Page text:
Norfolk White Lady

So, turns out that today is #CheeseLoversDay. Other than a hashtag, I’m not sure what this consists of but it did seem to mean I had to write something. Then I started to worry: if I post about a particular cheese, will all the other cheeses think that I love that cheese the most? Finally, I got a grip and decided to just write about the last cheese that I bought, on a recent foray to East Anglia.


Norfolk White Lady is a soft, pasteurised, ewes’ milk cheese made by Jane Murray of Willow Farm, near Wymondham in Norfolk. Jane started off selling  ewes’ milk in 1996 before branching out into yoghurt then cheese. I’ve written before about East Anglia’s historical reputation for making bad cheese (see Norfolk Mardler and Suffolk Farmhouse Cheeses). However, although Norfolk was never traditional dairy country, several nineteenth-century writers do refer to ‘Norfolk Cheese’. It was apparently made from full milk plus cream, coloured yellow with annatto or saffron (perhaps originally from the nearby fields of Saffron Walden before the industry died out) and long-keeping. William Marshall, however, at the end of the previous century was critical of the county’s dairymaids, especially their losing battle against flies:

‘An East Norfolk cheese, found and whole at Christmas, is a rarity; by Ladyday, there is not, generally speaking, a pound of Norfolk cheese, nor even a handful of maggots, to be purchased in the District.’

Fortunately things have changed somewhat in 200 years. Jane makes White Lady from the milk of a herd of 60 Friesland ewes, which graze on the rich, fertile Black Fens. The milk is pasteurised before the cultures Penicillium candidum and Geotrichum candidum are added. It’s these cultures that are responsible for the downy white mould that will result in a Brie-style cheese.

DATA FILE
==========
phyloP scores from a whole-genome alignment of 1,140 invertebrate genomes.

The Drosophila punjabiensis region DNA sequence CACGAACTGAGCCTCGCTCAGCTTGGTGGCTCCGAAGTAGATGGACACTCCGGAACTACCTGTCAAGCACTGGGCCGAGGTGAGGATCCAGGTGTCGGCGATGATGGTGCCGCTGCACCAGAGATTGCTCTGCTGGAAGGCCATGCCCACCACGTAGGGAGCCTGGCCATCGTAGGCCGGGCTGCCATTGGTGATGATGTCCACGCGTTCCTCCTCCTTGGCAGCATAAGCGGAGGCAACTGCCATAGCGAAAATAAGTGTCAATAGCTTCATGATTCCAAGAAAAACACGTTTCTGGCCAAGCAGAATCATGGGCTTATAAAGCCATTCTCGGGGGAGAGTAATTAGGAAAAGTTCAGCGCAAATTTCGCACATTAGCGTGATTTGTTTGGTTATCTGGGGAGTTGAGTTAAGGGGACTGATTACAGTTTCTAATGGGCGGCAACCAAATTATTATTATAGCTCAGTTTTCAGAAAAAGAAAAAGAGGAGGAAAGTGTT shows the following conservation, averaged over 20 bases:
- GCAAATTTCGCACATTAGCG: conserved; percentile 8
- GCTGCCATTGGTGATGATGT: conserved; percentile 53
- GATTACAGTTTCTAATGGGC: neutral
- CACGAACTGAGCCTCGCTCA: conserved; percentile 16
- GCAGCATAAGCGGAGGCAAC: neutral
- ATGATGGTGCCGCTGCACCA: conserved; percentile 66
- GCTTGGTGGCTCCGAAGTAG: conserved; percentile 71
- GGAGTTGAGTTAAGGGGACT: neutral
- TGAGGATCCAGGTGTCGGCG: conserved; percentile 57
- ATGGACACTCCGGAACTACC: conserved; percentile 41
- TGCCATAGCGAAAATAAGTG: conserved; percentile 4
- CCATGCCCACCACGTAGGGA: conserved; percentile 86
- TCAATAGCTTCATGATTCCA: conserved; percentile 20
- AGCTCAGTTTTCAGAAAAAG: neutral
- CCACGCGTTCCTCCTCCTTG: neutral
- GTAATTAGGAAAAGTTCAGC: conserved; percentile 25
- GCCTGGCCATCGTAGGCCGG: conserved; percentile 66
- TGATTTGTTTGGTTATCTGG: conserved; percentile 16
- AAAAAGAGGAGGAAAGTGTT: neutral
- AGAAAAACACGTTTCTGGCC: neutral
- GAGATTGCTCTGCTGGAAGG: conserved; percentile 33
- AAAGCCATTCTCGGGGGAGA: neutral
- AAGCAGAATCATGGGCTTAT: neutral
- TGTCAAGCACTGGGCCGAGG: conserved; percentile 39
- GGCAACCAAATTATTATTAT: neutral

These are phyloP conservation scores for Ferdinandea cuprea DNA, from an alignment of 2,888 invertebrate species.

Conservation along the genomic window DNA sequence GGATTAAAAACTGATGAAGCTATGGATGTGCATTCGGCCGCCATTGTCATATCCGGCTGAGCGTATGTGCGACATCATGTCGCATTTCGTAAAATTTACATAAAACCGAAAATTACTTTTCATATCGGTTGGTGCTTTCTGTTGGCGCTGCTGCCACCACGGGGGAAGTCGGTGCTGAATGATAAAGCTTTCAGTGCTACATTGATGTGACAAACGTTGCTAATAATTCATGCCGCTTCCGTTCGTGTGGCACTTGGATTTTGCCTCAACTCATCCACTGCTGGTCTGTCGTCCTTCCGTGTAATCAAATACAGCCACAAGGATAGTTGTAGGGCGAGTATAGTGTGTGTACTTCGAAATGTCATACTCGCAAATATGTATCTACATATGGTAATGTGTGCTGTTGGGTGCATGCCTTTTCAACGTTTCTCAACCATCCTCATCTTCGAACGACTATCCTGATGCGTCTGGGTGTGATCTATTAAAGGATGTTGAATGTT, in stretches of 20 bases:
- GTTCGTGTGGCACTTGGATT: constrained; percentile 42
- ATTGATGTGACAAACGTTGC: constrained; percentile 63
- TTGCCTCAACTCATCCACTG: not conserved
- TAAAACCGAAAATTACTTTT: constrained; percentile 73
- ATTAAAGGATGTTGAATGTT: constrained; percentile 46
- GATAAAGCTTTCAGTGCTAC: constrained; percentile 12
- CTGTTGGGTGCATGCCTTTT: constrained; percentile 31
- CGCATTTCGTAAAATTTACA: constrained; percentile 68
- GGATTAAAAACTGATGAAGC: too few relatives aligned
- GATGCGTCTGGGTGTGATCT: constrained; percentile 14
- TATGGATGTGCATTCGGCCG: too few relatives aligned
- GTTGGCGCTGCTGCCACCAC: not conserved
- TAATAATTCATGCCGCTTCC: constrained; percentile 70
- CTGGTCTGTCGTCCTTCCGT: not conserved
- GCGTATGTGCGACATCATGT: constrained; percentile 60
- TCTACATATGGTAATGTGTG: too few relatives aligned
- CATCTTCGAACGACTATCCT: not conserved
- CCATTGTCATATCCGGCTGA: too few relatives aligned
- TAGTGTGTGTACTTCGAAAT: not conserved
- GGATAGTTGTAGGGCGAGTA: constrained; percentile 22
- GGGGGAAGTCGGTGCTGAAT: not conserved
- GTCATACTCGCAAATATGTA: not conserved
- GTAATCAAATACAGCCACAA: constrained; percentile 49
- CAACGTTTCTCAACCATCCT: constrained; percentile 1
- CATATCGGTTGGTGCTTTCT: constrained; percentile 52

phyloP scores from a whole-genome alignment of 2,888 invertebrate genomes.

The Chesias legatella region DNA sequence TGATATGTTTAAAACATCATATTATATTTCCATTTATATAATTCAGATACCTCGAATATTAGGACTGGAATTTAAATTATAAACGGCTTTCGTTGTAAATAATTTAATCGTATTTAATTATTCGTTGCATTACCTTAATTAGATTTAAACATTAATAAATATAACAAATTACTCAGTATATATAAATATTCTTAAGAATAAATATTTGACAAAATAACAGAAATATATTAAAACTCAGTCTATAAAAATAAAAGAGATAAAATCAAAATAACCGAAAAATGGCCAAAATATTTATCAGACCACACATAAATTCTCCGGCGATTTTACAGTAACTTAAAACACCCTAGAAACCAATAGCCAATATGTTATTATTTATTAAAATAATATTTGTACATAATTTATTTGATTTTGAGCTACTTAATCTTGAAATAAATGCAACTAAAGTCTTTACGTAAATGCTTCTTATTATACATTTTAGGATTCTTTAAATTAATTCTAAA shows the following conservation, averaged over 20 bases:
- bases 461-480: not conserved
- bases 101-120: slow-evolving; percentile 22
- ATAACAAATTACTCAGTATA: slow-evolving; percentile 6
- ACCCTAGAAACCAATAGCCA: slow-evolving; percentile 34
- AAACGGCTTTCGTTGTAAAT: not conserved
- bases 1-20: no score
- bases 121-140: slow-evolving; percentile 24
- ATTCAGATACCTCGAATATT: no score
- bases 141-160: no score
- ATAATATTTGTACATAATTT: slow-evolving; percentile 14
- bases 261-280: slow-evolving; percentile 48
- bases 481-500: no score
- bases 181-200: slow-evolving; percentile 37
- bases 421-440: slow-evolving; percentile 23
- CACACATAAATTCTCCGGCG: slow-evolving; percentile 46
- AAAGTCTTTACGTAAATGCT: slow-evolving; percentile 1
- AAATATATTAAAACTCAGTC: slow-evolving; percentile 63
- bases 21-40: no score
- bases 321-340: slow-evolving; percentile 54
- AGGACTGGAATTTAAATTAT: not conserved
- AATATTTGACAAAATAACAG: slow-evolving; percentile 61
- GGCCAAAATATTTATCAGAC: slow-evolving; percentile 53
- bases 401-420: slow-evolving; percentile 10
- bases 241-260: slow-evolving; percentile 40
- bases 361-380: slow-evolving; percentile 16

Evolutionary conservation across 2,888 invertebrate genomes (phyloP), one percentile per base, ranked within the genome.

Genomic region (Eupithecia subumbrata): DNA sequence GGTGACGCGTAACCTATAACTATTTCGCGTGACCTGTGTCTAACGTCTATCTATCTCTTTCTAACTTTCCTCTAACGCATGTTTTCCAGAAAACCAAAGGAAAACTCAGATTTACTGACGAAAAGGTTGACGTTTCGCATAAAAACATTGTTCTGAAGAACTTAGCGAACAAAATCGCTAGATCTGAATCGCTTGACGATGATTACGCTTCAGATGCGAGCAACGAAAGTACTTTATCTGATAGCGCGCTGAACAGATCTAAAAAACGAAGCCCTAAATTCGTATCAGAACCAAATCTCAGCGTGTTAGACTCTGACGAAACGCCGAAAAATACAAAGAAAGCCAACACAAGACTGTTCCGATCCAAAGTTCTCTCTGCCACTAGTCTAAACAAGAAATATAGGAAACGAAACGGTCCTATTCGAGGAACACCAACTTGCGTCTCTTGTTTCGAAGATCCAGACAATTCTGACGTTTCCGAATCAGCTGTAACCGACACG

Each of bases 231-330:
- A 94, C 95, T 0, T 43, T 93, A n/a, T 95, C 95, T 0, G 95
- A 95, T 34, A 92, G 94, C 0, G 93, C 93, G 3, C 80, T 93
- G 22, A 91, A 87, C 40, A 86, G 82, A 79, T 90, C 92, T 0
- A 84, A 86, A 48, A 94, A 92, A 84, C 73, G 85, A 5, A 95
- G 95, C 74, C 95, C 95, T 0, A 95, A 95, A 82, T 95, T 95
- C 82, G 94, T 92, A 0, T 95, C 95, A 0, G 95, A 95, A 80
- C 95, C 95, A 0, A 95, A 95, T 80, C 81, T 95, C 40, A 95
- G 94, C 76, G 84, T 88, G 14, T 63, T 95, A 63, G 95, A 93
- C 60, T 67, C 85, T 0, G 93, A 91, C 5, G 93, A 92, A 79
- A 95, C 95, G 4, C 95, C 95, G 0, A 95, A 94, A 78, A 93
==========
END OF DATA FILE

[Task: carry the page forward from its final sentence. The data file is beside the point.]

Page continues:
When you first take it out of the fridge it’s fairly firm but, after half an hour or so, starts to ooze marvellously. The flavour is rich and ripe, with a slightly sharper edge to it than Brie, thanks to the ewes’ milk. If you want to see someone do something truly indecent and splendid with Norfolk White Lady (I realise how wrong that sentence sounds) then check out this blog post about smoking it and putting it in a focaccia.

Happy #CheeseLoversDay*

*Remember – other cheeses are available to be loved too.




Filed under cheese, Uncategorized

7 responses to “Norfolk White Lady

  1. Thanks for the shout-out … I still feel a bit guilty about smoking White Lady (sounds like a drug habit) because it’s such a lovely cheese as-is. Definitely one of my favourites. Saffron was, historically, grown in Norfolk too by the way … Sally Francis from Norfolk Saffron has revived the tradition and her saffron is A1 quality. (PS I hope my photos have improved since I wrote that post!) Lx

    • It is a lovely cheese. I’m ashamed to say I ate the whole piece, by myself, in one lunch sitting! That’s interesting about saffron – I remembered you wrote a piece on it but assumed it was in Suffolk. (p.s. my photos are still a work in progress but my early ones are an absolute shambles!)

      • There’s no shame in that! I’d scoff the lot too. I actually re-shot one post recently because I was so appalled by the pics, which looked at though they’d been shot in a darkened outhouse, the sort with old sacking hanging in the windows. That may have been a bit too revealing, actually … 😀

  2. Cheese Lovers Day you say? Sounds like my kind of holiday.

  3. Just so you know – every day is cheese lovers day.

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